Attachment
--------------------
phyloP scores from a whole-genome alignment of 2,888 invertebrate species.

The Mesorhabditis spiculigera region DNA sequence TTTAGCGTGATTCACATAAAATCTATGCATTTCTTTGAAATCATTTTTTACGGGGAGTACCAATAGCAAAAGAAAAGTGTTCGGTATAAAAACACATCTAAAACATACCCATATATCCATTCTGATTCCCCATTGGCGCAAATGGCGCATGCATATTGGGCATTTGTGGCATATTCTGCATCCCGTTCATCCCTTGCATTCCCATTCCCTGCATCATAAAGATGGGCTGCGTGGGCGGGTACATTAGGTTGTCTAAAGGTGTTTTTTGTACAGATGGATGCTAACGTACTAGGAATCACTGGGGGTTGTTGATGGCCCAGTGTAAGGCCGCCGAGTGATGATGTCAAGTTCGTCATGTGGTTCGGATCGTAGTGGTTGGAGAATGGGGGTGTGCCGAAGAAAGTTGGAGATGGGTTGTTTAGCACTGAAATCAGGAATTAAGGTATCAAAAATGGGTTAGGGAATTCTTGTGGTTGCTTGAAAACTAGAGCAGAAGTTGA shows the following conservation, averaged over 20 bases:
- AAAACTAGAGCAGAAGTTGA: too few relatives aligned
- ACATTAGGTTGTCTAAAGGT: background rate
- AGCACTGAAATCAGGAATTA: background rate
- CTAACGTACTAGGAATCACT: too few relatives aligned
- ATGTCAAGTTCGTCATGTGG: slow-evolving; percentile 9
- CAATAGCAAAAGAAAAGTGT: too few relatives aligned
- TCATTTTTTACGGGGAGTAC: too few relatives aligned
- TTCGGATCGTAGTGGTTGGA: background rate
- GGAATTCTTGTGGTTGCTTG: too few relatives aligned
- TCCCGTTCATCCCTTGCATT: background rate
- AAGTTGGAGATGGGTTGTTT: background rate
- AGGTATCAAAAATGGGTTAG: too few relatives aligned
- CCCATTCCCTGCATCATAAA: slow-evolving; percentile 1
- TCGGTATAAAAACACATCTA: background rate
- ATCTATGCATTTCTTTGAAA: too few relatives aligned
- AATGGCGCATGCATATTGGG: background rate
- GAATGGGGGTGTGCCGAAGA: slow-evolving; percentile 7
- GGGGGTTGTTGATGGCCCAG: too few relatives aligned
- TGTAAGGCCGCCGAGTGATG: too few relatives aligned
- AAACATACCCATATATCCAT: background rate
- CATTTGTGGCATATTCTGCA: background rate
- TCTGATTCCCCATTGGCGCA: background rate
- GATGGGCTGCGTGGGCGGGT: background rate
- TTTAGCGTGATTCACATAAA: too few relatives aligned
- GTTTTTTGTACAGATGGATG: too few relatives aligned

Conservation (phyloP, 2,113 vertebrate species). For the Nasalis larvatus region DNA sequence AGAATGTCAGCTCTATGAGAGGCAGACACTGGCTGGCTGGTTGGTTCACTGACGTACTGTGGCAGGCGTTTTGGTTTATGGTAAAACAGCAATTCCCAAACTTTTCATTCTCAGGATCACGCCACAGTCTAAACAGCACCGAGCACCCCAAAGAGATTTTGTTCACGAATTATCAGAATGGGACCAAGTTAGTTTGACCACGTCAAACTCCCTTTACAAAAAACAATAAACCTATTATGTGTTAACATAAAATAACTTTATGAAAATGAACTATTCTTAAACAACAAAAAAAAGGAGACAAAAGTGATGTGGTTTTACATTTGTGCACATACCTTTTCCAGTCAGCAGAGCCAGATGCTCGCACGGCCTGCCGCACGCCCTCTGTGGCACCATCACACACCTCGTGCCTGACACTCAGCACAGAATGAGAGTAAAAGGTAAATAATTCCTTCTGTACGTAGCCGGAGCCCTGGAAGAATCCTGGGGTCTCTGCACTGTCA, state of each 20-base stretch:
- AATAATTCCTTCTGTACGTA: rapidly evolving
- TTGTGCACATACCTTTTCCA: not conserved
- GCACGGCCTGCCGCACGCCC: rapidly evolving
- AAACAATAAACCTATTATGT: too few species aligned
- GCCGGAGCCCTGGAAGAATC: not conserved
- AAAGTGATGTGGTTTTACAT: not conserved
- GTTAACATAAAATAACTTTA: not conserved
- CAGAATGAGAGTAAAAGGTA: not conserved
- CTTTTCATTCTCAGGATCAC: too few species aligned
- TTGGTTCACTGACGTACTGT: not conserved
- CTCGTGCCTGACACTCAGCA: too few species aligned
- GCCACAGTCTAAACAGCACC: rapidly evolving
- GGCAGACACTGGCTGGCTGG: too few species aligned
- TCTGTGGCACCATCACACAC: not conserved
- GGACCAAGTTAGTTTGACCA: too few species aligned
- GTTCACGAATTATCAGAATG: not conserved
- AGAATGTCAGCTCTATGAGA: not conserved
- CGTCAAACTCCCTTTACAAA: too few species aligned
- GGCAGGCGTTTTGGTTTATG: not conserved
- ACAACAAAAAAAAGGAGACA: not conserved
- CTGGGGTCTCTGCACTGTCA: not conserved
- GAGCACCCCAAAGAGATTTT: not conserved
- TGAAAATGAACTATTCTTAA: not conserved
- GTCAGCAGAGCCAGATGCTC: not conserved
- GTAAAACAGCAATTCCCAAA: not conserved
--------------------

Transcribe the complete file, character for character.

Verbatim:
phyloP scores from a whole-genome alignment of 2,888 invertebrate species.

The Mesorhabditis spiculigera region DNA sequence TTTAGCGTGATTCACATAAAATCTATGCATTTCTTTGAAATCATTTTTTACGGGGAGTACCAATAGCAAAAGAAAAGTGTTCGGTATAAAAACACATCTAAAACATACCCATATATCCATTCTGATTCCCCATTGGCGCAAATGGCGCATGCATATTGGGCATTTGTGGCATATTCTGCATCCCGTTCATCCCTTGCATTCCCATTCCCTGCATCATAAAGATGGGCTGCGTGGGCGGGTACATTAGGTTGTCTAAAGGTGTTTTTTGTACAGATGGATGCTAACGTACTAGGAATCACTGGGGGTTGTTGATGGCCCAGTGTAAGGCCGCCGAGTGATGATGTCAAGTTCGTCATGTGGTTCGGATCGTAGTGGTTGGAGAATGGGGGTGTGCCGAAGAAAGTTGGAGATGGGTTGTTTAGCACTGAAATCAGGAATTAAGGTATCAAAAATGGGTTAGGGAATTCTTGTGGTTGCTTGAAAACTAGAGCAGAAGTTGA shows the following conservation, averaged over 20 bases:
- AAAACTAGAGCAGAAGTTGA: too few relatives aligned
- ACATTAGGTTGTCTAAAGGT: background rate
- AGCACTGAAATCAGGAATTA: background rate
- CTAACGTACTAGGAATCACT: too few relatives aligned
- ATGTCAAGTTCGTCATGTGG: slow-evolving; percentile 9
- CAATAGCAAAAGAAAAGTGT: too few relatives aligned
- TCATTTTTTACGGGGAGTAC: too few relatives aligned
- TTCGGATCGTAGTGGTTGGA: background rate
- GGAATTCTTGTGGTTGCTTG: too few relatives aligned
- TCCCGTTCATCCCTTGCATT: background rate
- AAGTTGGAGATGGGTTGTTT: background rate
- AGGTATCAAAAATGGGTTAG: too few relatives aligned
- CCCATTCCCTGCATCATAAA: slow-evolving; percentile 1
- TCGGTATAAAAACACATCTA: background rate
- ATCTATGCATTTCTTTGAAA: too few relatives aligned
- AATGGCGCATGCATATTGGG: background rate
- GAATGGGGGTGTGCCGAAGA: slow-evolving; percentile 7
- GGGGGTTGTTGATGGCCCAG: too few relatives aligned
- TGTAAGGCCGCCGAGTGATG: too few relatives aligned
- AAACATACCCATATATCCAT: background rate
- CATTTGTGGCATATTCTGCA: background rate
- TCTGATTCCCCATTGGCGCA: background rate
- GATGGGCTGCGTGGGCGGGT: background rate
- TTTAGCGTGATTCACATAAA: too few relatives aligned
- GTTTTTTGTACAGATGGATG: too few relatives aligned

Conservation (phyloP, 2,113 vertebrate species). For the Nasalis larvatus region DNA sequence AGAATGTCAGCTCTATGAGAGGCAGACACTGGCTGGCTGGTTGGTTCACTGACGTACTGTGGCAGGCGTTTTGGTTTATGGTAAAACAGCAATTCCCAAACTTTTCATTCTCAGGATCACGCCACAGTCTAAACAGCACCGAGCACCCCAAAGAGATTTTGTTCACGAATTATCAGAATGGGACCAAGTTAGTTTGACCACGTCAAACTCCCTTTACAAAAAACAATAAACCTATTATGTGTTAACATAAAATAACTTTATGAAAATGAACTATTCTTAAACAACAAAAAAAAGGAGACAAAAGTGATGTGGTTTTACATTTGTGCACATACCTTTTCCAGTCAGCAGAGCCAGATGCTCGCACGGCCTGCCGCACGCCCTCTGTGGCACCATCACACACCTCGTGCCTGACACTCAGCACAGAATGAGAGTAAAAGGTAAATAATTCCTTCTGTACGTAGCCGGAGCCCTGGAAGAATCCTGGGGTCTCTGCACTGTCA, state of each 20-base stretch:
- AATAATTCCTTCTGTACGTA: rapidly evolving
- TTGTGCACATACCTTTTCCA: not conserved
- GCACGGCCTGCCGCACGCCC: rapidly evolving
- AAACAATAAACCTATTATGT: too few species aligned
- GCCGGAGCCCTGGAAGAATC: not conserved
- AAAGTGATGTGGTTTTACAT: not conserved
- GTTAACATAAAATAACTTTA: not conserved
- CAGAATGAGAGTAAAAGGTA: not conserved
- CTTTTCATTCTCAGGATCAC: too few species aligned
- TTGGTTCACTGACGTACTGT: not conserved
- CTCGTGCCTGACACTCAGCA: too few species aligned
- GCCACAGTCTAAACAGCACC: rapidly evolving
- GGCAGACACTGGCTGGCTGG: too few species aligned
- TCTGTGGCACCATCACACAC: not conserved
- GGACCAAGTTAGTTTGACCA: too few species aligned
- GTTCACGAATTATCAGAATG: not conserved
- AGAATGTCAGCTCTATGAGA: not conserved
- CGTCAAACTCCCTTTACAAA: too few species aligned
- GGCAGGCGTTTTGGTTTATG: not conserved
- ACAACAAAAAAAAGGAGACA: not conserved
- CTGGGGTCTCTGCACTGTCA: not conserved
- GAGCACCCCAAAGAGATTTT: not conserved
- TGAAAATGAACTATTCTTAA: not conserved
- GTCAGCAGAGCCAGATGCTC: not conserved
- GTAAAACAGCAATTCCCAAA: not conserved